No Luck in Your Job Search? You May Need Professional Help

Four steps to get started in consulting a career coach

(Image: Thinkstock )

(Image: Thinkstock )

As evident from news reports citing high unemployment, employer challenges with long-term vacancies and the skills gap, and BLS stats reflecting a large portion of people unemployed have been out of work for 27 weeks or more, many workers are facing major challenges in terms of job obtainment. Seeking alternatives such as professional help may be a solution to finding employment success.

According to recent International Coaching Federation (ICF) research, satisfaction levels are very high (83%) among those who have been involved in a coaching relationship and 36% were “very satisfied.” Other research shows 15% of coaching clients said career opportunities are the most important reason to enlist a coach, compared with business management (14%) and self-esteem or self-confidence (13%).

“So many times people think that job-seeking or career development is something they can do on their own, but the reality is it’s no diff than other areas of life where you seek professional advice or services,” says Aisha Taylor, co-founder and chief consultant at TAYLORmade Professional Career Consulting. “If your car is not working, you take it to a mechanic. If your hair needs to be styled, you got to a professional. So, if you want help with how to navigate a successful career, it’s best to seek out the help of a professional. In doing that you’ll most likely be set up with a strategy on how you can best meet your career goals.”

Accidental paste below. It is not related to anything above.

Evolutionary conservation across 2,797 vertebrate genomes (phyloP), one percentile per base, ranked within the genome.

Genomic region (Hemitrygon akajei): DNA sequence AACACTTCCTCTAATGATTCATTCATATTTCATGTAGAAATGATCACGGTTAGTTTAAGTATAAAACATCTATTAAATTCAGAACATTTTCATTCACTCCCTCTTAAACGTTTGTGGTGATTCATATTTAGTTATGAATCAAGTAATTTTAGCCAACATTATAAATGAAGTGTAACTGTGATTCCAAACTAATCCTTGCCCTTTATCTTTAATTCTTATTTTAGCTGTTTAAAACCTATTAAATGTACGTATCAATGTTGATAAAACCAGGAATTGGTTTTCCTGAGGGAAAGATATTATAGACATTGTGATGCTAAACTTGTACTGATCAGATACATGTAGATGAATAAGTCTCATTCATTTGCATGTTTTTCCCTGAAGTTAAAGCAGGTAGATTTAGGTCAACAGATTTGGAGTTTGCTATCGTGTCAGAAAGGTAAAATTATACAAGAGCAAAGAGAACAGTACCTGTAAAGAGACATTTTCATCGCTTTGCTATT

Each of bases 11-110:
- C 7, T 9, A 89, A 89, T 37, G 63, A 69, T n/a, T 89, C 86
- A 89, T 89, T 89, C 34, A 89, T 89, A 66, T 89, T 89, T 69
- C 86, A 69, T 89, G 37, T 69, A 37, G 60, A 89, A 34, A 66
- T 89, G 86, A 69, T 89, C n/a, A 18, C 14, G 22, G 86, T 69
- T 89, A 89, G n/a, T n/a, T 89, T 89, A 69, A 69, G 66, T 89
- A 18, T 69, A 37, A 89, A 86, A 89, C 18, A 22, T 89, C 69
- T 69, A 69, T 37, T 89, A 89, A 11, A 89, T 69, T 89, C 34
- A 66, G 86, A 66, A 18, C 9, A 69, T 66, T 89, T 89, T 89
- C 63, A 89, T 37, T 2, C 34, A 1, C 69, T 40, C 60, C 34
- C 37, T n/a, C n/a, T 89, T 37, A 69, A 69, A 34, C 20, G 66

But, how do you get started when you’re already bogged down with concerns about landing a gig and paying the bills while doing so? Check out these four steps to get you on the right track:

Recognize that it’s an investment in your future success and know your desired end result. “I’ve been blown away, over my more than 10 years in this industry, at how people find money to consult with a career coach,” Taylor says. “I get clients all the time who are not working or may not have been working for years, but when they get to a point of no return, the money comes from somewhere, whether it’s family, friends, savings, [or other means.]” Research also shows that 68% of individuals surveyed by the ICF said that they had “at least made back their initial investment in coaching in increased earnings from personal salaries or investments, or through increased savings through debt reduction.”

Experts advise professionals to be aware of a coach’s credentials, consider affordable cost based on your budget, and anticipate return on investment based on coach obligations and results desired.

Create a document that outlines any experience you have. This can be a résumé, generally written list, or even a memo in your smartphone that includes internships, volunteer work, relevant coursework and job experience. “If you come with that already prepped, you’re already one step ahead,” Taylor says.

Have at least a broad idea of what you want to do. Taylor advises making a top three list of your ideal jobs or dream careers.

Know what you’re good at and your weak points. “This is so you and the professional can take an honest look at what strengths you bring to the table and what you may want to improve on,” Taylor says.

ACROSS THE WEB